Much has been written – including right here – about why a restaurant’s location is so important to the success of the business. Visibility is the number-one factor in choosing a site for a new restaurant, as being seen is the basis for drop-in business, which is vitally important. For this reason, off-street locations have long been considered undesirable real estate options. However, as highly visible, center-of-the-action locales are not always within reach, in terms of budget and availability, many new restaurants are choosing off-street venues and still making it a success. We’re here to tell you how.
What is a Bad Location?
A restaurant location can be less than ideal if it meets any of the following criteria: low visibility, which makes it difficult to find; poor accessibility, such as no parking or no elevator; or, if it is in an isolated area where there is little or no foot traffic. Keep in mind, as well, that even if a restaurant seems to satisfy all the criteria of being in a suitable location –- if the format or theme is wrong for the area or the neighborhood it is in — it is also bound to fail.
Real Estate Prices Keep Rising
With real estate prices continuing to rise, it is expected that off-street (out-of-the-way) establishments will represent the future of the restaurant business. There is simply no other choice, as the savings to be had at less-accessible locations can be enormous. Rents at most off-street restaurants can be less than half that of those at on-street locations, representing a financial head start that only off-street establishments can enjoy.
However, even if the financial benefits of an out-of-the way location are plentiful, the pressure to bring in business at a low-visibility restaurant is enormous. Since you can’t expect people to see you, you have to make people hear about you, and only a proactive and creative approach to advertising and marketing will make the difference.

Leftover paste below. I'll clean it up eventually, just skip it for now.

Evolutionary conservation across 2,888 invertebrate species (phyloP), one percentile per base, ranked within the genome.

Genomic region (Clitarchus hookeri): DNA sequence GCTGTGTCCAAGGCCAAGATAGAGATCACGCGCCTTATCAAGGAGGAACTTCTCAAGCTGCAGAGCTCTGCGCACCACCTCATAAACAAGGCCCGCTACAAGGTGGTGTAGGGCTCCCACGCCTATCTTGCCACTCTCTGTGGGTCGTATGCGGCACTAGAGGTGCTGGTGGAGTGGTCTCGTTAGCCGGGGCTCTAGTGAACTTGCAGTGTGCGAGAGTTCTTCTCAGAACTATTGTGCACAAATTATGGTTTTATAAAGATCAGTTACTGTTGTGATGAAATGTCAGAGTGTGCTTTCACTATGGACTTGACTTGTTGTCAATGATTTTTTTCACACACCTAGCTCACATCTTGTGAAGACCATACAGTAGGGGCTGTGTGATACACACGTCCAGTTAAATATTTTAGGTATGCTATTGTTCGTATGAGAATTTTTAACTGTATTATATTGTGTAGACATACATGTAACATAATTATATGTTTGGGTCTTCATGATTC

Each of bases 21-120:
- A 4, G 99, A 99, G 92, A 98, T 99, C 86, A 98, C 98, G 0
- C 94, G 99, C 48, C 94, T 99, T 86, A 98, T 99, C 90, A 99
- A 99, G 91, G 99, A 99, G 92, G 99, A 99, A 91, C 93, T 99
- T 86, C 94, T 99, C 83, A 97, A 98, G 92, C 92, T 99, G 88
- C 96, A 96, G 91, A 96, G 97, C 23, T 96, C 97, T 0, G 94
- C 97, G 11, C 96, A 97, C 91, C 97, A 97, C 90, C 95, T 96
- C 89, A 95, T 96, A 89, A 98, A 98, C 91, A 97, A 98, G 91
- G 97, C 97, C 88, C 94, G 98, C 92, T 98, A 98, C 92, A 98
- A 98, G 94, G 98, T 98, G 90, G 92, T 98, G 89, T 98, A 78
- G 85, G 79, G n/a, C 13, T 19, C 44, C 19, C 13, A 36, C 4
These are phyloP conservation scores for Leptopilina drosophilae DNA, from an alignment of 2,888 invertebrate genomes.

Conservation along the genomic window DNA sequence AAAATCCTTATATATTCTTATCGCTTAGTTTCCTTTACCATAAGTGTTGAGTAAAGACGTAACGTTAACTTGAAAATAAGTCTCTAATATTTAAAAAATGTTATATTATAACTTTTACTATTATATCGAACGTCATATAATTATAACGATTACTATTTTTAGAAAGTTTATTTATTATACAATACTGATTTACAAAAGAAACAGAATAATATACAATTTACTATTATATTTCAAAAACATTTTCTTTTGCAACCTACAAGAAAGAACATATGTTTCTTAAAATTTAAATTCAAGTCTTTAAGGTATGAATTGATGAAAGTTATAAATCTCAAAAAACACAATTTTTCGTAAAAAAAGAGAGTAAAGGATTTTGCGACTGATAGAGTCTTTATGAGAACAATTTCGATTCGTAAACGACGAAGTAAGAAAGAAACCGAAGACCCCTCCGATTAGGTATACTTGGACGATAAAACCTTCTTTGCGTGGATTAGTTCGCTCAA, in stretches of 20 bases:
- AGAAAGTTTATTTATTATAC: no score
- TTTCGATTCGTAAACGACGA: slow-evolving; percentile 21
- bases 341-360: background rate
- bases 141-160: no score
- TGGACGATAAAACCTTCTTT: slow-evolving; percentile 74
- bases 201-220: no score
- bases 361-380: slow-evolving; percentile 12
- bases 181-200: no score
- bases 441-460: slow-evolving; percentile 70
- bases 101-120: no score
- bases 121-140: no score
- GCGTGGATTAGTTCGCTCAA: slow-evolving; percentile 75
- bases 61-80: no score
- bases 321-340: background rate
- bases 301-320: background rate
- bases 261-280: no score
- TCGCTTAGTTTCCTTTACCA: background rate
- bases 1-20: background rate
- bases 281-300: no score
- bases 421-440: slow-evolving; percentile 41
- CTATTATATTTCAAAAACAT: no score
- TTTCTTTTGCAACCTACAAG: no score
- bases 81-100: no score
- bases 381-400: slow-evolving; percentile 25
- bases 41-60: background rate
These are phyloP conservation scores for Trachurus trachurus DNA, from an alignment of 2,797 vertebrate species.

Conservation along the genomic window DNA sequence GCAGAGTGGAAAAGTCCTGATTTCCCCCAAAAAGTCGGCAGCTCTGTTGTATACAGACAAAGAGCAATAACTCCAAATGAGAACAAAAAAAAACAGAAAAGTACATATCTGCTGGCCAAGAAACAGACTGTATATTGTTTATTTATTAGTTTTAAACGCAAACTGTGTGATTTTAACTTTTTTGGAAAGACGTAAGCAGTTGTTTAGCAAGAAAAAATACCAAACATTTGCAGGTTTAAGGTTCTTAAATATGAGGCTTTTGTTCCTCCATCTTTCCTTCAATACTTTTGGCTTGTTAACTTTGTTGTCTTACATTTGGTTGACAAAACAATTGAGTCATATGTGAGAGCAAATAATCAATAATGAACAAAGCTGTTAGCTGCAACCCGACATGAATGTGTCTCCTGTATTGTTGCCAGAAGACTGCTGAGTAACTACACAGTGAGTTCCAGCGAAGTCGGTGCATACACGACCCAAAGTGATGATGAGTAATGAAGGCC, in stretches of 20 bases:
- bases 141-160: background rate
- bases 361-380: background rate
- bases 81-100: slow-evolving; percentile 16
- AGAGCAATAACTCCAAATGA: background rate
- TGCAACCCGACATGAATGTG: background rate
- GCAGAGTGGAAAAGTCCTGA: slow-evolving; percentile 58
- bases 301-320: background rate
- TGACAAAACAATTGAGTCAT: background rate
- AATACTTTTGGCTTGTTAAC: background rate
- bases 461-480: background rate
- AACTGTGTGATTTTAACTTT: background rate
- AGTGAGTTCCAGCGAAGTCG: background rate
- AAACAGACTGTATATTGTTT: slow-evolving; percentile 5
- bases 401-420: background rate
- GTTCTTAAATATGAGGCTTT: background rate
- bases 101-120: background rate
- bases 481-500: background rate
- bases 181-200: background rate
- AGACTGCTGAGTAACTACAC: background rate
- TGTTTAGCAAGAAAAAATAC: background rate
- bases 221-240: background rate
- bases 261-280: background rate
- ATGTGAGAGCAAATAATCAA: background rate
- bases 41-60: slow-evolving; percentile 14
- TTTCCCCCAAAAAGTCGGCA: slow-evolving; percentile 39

Out of Sight is Not Out of Mind
Believe it or not, the fact that you are in a tucked-away location can be a big selling point. People these days are looking for anything that is new and different, and a more obscure location can be a big drawing point. Don’t underestimate the allure of a unique location – one story down, or one flight up in a loft, for instance. Walking down steps, away from the hub-bub of the busy street, sets your restaurant apart from the everyday city experience in a way that can’t be achieved in an on-street location.
When you advertise a restaurant that is below ground level, and not visible from the street, promote the elusive and mysterious aspect of the business. Use words like, “hidden,” and “secret,” which make people feel like they’ve discovered a buried treasure when they arrive, and that they have inside information that the average diner does not. Exclusivity is a powerful tool and when diners discover your hidden gem, they will feel like special guests.
Similarly, if your restaurant is really off the beaten trail, you can market it as a destination restaurant, and boost its appeal as a place that people want to travel to. This is also a good way to bring in tourists from other states or countries, and not just people who have to drive a few more miles than they’re used to. Be in touch with tour operators and work hand-in-hand with them to ensure that they add your restaurant to their itinerary, which will, in turn, help you get in guide books and turn your restaurant into a major tourist attraction.
On the Other Hand…
When a new restaurant opens in a neighborhood, the first people to notice it are almost always the locals. Therefore, the way to gain a broader audience is to first appeal to those in the surrounding area and to make an effort to be part of the community. Your location may not be front and center, but it can still be touted as the jewel in the crown of whatever neighborhood it is located in.
In order to spread the word among the locals, devise a “neighborhood special” and hand-deliver flyers to residents and businesses within a mile or two of your restaurant. Include a coupon with the flyer that they can redeem, which also helps you keep track of your sales. In other words, although far-flung customers will look at a night out at your restaurant as a special occasion, you want those who live close by to get into the habit of coming to your place, making it a regular hangout. Keep people coming back by offering incentives – a free dessert or appetizer; and soon, your establishment will be on their regular dining-out circuit. Have your wait staff chat with customers and find out where they live. You want to give freebies out to those who live nearby because they are the ones – as opposed to tourists or out-of-towners – who have the potential to become regulars.